When you get home from the hospital your c-section recovery is really just beginning. For those who know they are having a c-section it is prudent to plan ahead and set up at home to best assist your recovery from cesarean delivery. In this article we look at what to do and what to avoid doing once you get home. Of course we recommend you binding your belly with our c-section recovery binder
You have just had major abdominal surgery, in addition you have the needs and requirements of a new baby. As such you mustn’t expect, or be expected to just pick up life as it was. For at least 4 – 6 weeks you should avoid all but light housework, any kind of strenuous activity and heavy lifting. The general rule is to not lift anything heavier than your baby for the first two months. If your bleeding increases, it can be an indication that you are doing too much.
How is anything going to get done you are probably asking? Hopefully you will get offers of help, so say yes to them and think ahead to what people can do – shopping for groceries (or stock up as much as possible before delivery), doing laundry, cooking meals are just a few basics to get covered. If you already have children, plan ahead for them too, extra play dates on weekends and after school for example will be fun for them and less stress for you.
If people don’t offer help, it’s time to put yourself forward and ask for it from your partner, parents, in-laws, and friends. Often people are more than happy to help out, start a meal wheel and run errands. The more people you ask the less there is for anyone person to take on. If you still do not have enough support, hire paid help if you can afford it, at least for the first week or so, at least for a couple of hours a day.
Arranging your home ahead of time can help greatly with your physical limitations. Set up the baby changing station and both baby and your clothes near you, to avoid unnecessary moving around. Avoid going up and down the stairs as much as possible as it may not be good for your wound, it is best to avoid or minimize such movements for several months.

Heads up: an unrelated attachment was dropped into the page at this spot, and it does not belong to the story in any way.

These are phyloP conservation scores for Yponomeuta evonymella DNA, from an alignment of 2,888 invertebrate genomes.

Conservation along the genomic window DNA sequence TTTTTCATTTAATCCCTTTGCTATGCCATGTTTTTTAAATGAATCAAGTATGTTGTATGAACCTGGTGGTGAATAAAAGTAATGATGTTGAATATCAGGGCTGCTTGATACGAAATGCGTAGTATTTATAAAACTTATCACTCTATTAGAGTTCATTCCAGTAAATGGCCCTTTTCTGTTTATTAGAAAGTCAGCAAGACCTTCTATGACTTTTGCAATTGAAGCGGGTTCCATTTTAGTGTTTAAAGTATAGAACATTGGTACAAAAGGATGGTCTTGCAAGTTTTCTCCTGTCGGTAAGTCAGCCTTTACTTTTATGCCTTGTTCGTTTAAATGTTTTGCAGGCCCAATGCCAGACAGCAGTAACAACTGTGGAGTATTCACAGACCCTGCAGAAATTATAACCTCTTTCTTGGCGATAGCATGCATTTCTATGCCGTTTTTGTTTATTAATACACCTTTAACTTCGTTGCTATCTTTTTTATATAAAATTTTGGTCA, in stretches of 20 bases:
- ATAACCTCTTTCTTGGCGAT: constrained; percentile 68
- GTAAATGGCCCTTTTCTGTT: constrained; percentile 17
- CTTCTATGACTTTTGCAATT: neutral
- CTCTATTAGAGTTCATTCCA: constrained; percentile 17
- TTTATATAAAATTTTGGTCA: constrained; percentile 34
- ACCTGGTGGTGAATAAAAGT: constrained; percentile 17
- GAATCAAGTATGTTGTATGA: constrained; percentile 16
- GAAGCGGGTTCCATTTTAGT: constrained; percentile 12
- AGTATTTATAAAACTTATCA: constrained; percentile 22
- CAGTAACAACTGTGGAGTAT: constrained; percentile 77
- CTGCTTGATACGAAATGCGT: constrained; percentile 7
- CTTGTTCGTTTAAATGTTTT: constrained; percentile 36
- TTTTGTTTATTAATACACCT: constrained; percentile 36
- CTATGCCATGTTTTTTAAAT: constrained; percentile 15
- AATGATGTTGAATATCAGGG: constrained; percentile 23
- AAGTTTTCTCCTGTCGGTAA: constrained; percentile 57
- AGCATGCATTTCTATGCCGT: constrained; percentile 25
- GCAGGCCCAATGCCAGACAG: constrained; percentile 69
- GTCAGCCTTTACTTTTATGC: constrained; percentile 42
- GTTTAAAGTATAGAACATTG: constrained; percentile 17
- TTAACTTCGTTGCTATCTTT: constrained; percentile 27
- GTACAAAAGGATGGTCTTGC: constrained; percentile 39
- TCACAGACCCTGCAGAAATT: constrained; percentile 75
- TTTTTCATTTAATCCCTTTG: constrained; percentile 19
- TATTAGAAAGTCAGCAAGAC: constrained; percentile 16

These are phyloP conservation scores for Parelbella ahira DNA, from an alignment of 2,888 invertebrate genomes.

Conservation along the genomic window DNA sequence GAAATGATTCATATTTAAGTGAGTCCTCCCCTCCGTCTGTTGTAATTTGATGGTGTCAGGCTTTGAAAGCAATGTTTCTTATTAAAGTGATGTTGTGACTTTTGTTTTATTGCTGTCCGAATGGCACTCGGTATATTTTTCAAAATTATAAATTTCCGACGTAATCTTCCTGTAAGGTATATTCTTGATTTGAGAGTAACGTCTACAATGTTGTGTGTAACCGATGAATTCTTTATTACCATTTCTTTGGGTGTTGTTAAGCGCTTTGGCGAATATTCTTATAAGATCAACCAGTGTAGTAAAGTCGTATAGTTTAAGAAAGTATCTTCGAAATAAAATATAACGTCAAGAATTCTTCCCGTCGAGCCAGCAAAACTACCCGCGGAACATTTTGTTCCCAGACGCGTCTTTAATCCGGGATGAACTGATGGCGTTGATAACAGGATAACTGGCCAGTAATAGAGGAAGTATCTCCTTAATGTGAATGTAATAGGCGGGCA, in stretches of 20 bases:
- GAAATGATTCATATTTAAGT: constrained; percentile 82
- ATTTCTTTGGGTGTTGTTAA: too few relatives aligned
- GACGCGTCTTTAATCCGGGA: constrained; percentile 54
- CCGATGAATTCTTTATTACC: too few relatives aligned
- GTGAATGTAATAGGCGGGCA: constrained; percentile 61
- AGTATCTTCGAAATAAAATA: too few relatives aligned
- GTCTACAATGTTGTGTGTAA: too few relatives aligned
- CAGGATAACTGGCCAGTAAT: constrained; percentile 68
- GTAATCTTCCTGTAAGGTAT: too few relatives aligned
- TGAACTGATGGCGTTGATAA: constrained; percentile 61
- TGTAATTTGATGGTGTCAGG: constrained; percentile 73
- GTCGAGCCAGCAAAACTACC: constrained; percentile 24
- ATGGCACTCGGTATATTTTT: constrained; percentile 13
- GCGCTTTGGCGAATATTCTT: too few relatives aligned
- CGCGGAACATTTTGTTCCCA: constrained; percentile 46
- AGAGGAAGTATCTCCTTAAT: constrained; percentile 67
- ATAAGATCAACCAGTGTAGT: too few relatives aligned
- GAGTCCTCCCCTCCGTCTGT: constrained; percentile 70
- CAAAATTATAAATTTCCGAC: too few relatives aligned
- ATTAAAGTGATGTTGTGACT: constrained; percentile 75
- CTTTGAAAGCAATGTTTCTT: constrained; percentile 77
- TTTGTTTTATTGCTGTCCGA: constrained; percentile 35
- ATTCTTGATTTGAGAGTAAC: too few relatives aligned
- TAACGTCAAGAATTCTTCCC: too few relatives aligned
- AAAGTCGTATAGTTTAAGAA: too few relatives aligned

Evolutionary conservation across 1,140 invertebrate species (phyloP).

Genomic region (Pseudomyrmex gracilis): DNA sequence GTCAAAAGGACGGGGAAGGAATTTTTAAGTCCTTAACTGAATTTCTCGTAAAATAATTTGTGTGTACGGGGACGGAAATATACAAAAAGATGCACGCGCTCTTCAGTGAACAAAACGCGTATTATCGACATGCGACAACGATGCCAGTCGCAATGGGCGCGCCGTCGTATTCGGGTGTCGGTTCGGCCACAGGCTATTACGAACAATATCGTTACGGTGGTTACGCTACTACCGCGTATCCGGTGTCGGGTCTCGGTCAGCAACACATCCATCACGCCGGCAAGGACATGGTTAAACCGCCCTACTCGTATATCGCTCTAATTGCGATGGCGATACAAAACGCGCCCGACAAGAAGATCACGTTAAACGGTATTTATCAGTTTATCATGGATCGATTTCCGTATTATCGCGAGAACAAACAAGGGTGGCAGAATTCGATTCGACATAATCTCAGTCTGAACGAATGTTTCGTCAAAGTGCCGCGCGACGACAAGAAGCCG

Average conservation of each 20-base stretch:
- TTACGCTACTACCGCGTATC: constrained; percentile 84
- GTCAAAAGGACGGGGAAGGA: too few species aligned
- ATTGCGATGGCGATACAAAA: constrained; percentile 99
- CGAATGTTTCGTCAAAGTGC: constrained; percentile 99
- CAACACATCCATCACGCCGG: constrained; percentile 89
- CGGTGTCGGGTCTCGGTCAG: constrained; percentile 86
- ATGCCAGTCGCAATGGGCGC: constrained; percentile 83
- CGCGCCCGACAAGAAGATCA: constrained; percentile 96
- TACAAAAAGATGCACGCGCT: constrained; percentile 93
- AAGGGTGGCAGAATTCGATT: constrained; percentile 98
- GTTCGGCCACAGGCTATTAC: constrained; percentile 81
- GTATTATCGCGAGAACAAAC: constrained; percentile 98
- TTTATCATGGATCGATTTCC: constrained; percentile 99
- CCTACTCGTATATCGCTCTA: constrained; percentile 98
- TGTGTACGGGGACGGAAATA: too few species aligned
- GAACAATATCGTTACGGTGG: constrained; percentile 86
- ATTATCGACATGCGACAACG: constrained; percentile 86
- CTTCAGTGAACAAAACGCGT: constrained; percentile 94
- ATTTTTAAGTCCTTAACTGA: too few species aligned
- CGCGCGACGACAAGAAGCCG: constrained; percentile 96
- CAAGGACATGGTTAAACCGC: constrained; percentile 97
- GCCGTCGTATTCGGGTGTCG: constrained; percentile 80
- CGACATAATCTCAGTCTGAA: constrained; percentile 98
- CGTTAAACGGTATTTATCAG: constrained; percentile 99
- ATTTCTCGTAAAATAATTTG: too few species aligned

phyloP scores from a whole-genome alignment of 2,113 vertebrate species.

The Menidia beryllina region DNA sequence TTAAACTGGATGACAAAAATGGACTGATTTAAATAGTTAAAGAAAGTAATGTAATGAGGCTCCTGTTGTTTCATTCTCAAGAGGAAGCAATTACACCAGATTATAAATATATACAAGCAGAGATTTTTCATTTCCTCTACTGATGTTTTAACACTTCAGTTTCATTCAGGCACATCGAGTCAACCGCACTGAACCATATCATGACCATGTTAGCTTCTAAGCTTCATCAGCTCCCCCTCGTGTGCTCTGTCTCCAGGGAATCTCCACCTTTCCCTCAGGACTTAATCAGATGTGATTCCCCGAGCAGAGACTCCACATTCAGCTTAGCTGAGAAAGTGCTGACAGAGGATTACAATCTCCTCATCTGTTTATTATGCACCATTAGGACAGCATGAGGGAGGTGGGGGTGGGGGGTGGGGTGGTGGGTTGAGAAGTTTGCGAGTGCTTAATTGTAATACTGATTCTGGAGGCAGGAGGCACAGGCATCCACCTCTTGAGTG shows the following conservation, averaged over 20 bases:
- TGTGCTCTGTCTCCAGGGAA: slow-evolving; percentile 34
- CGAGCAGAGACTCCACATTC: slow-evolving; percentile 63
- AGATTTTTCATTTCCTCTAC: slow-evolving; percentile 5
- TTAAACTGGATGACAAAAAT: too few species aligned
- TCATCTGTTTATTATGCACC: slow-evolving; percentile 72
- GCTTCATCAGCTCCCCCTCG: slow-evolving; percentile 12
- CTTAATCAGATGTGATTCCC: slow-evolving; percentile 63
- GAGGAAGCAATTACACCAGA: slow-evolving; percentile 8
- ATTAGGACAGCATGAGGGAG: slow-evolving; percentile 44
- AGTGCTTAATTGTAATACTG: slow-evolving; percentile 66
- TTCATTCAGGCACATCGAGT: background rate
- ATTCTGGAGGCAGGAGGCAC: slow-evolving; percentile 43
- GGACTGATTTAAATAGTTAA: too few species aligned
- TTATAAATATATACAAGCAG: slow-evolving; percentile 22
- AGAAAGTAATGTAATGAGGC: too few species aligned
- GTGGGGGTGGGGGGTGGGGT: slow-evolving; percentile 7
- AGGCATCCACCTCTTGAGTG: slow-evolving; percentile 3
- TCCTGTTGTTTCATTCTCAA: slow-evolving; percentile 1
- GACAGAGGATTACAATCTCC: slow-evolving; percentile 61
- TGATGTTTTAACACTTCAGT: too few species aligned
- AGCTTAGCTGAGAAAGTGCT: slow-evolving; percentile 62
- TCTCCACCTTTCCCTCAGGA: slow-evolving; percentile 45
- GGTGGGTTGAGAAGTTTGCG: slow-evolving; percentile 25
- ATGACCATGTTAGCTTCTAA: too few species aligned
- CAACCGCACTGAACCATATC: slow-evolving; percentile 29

Just as with other major surgeries you should not take baths, only showers, until your wound is healed and you are no longer experiencing vaginal bleeding (up to six weeks). It is best to avoid exercise beyond walking, until your doctor says you are ready for it. The same goes for sex, and don’t forget to discuss birth control with your partner and doctor.
You were probably given a stool softener in hospital, now at home drink plenty of fluids to avoid constipation. Especially if you are breastfeeding, eat simple and nutritious meals. This is important for your rejuvenation and to promote healing.
While it’s important to get plenty of rest, you will get much benefit from taken regular walks. Walking is a low impact exercise that will help assist your c-section recovery by getting your blood and lymph moving. Even with this it’s better to ere on the side of caution and pay attention to how your body is feeling. The golden rule for getting the rest that you need is to sleep when baby does. Also important in getting enough rest is to limit visitors, especially in theÂ first few weeks.
Avoid driving for as long as possible. Lifting baby into a car and strapping into a carrier can be awkward at he best of times and you risk tearing to do it soon after a c-section. In addition driving can sometimes require twisting your body and sudden movements, which also can be responsible for opening a new c-section incision.
Other articles in this series…